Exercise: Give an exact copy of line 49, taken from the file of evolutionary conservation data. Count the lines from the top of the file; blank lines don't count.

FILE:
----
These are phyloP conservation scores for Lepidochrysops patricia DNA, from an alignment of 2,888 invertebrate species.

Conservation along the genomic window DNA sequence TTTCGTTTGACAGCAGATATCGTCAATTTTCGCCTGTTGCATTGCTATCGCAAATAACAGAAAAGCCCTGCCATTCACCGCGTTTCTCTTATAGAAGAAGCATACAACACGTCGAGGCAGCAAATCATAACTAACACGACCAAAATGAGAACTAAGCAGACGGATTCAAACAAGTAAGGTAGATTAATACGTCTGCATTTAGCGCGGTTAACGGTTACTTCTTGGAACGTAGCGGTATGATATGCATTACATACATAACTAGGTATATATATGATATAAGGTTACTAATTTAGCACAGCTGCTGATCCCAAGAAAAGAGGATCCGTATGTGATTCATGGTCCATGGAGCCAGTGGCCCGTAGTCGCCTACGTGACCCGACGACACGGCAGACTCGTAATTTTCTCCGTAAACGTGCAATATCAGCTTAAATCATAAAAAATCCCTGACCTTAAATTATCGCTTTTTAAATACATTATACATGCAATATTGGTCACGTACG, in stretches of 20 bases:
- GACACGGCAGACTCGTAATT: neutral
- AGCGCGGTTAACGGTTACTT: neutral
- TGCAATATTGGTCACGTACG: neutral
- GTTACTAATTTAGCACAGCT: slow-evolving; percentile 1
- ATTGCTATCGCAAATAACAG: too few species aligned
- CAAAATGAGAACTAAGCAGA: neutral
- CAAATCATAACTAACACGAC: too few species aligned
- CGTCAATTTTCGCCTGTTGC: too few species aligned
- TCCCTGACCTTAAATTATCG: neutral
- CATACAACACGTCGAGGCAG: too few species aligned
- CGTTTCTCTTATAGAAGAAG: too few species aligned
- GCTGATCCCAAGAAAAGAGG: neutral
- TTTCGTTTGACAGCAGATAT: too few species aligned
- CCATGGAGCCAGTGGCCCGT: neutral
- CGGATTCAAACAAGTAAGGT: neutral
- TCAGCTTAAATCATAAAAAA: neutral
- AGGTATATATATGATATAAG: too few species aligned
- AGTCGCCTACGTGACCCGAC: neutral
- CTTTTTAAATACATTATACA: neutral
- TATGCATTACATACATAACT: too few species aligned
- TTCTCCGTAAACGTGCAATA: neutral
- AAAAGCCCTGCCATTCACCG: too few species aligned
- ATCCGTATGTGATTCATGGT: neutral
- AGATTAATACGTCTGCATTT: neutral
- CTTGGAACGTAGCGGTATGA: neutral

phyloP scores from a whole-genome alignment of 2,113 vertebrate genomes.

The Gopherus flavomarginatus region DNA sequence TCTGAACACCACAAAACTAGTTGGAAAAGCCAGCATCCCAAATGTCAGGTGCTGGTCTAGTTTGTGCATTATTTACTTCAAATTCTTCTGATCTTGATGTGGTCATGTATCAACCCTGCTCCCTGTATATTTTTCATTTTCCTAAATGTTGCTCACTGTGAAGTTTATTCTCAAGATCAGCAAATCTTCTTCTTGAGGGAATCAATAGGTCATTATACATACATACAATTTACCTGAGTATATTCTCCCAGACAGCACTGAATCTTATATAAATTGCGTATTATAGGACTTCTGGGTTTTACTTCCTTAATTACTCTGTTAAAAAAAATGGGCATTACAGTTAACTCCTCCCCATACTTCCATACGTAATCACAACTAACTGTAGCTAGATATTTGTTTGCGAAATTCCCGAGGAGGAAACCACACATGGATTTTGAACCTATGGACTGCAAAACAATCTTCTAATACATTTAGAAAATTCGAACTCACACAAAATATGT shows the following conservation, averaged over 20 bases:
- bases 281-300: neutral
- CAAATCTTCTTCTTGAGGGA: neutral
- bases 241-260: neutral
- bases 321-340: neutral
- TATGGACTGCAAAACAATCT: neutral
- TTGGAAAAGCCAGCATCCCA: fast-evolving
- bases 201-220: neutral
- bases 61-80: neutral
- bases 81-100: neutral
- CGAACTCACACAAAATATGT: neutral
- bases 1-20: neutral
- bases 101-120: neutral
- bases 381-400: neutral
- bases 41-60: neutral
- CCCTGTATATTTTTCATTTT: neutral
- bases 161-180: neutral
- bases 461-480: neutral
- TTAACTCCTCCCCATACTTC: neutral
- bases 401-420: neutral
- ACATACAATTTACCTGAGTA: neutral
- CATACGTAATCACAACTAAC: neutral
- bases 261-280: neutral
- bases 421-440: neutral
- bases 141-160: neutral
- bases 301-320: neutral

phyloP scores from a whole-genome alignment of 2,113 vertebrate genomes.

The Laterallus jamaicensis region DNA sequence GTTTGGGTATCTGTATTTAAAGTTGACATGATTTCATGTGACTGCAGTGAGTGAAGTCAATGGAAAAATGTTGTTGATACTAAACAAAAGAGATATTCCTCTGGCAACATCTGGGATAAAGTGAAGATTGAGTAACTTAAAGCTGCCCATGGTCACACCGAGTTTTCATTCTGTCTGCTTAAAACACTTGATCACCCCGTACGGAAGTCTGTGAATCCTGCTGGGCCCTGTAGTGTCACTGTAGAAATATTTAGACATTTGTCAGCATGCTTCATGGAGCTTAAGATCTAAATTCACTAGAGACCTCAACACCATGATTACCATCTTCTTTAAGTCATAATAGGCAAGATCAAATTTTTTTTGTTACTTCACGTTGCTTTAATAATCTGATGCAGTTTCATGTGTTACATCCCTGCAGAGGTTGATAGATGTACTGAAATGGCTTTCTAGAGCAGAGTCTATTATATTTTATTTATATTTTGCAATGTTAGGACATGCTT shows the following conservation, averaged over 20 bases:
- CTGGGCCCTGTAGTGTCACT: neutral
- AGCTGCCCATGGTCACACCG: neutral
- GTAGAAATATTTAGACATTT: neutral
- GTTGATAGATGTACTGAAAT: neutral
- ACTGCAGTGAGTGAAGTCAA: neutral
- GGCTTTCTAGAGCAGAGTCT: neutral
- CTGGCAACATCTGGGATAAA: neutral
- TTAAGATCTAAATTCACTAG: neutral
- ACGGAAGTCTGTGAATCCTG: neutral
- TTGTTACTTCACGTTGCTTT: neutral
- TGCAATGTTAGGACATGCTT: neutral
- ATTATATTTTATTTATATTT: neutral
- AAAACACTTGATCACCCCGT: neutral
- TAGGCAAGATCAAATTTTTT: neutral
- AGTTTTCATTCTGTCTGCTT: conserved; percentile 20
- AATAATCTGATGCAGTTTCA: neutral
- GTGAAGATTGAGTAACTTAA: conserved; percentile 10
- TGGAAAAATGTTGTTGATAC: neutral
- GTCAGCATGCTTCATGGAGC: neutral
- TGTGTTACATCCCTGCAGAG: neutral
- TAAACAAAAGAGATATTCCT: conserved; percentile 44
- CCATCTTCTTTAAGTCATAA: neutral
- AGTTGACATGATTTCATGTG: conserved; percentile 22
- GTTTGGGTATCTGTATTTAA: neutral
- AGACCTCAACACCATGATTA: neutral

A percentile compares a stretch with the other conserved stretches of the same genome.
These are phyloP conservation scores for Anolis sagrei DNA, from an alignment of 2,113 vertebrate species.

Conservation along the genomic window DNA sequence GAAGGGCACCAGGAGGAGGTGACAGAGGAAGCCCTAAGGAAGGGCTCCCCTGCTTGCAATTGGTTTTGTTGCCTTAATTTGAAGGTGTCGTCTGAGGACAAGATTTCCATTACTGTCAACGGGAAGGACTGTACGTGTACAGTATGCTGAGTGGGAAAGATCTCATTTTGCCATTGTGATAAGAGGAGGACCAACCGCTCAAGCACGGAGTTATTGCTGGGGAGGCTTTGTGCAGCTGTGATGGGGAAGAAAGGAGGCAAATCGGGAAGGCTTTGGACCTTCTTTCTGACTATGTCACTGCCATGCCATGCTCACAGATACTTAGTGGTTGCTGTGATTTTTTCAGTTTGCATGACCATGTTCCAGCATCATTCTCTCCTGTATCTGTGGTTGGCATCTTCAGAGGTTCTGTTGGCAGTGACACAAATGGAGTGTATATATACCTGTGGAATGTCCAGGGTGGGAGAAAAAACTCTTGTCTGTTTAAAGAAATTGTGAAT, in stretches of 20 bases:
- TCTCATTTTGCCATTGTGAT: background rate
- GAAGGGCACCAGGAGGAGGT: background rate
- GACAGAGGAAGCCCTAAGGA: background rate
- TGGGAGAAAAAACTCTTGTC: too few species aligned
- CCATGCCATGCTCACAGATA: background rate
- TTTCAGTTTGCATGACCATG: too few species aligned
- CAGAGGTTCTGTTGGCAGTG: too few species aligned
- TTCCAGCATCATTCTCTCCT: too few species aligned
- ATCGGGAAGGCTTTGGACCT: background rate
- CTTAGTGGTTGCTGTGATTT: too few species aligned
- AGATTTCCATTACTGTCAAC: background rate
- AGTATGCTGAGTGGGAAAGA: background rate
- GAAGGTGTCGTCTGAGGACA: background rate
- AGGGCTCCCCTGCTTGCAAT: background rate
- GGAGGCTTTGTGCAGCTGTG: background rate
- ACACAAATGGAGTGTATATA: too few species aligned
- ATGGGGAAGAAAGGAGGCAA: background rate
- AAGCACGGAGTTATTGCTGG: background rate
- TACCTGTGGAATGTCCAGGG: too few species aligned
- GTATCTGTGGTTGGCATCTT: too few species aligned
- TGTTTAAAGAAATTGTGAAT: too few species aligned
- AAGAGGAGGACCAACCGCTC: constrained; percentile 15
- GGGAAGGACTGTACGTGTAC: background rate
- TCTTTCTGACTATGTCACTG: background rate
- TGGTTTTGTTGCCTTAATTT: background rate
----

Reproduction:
- ACATACAATTTACCTGAGTA: neutral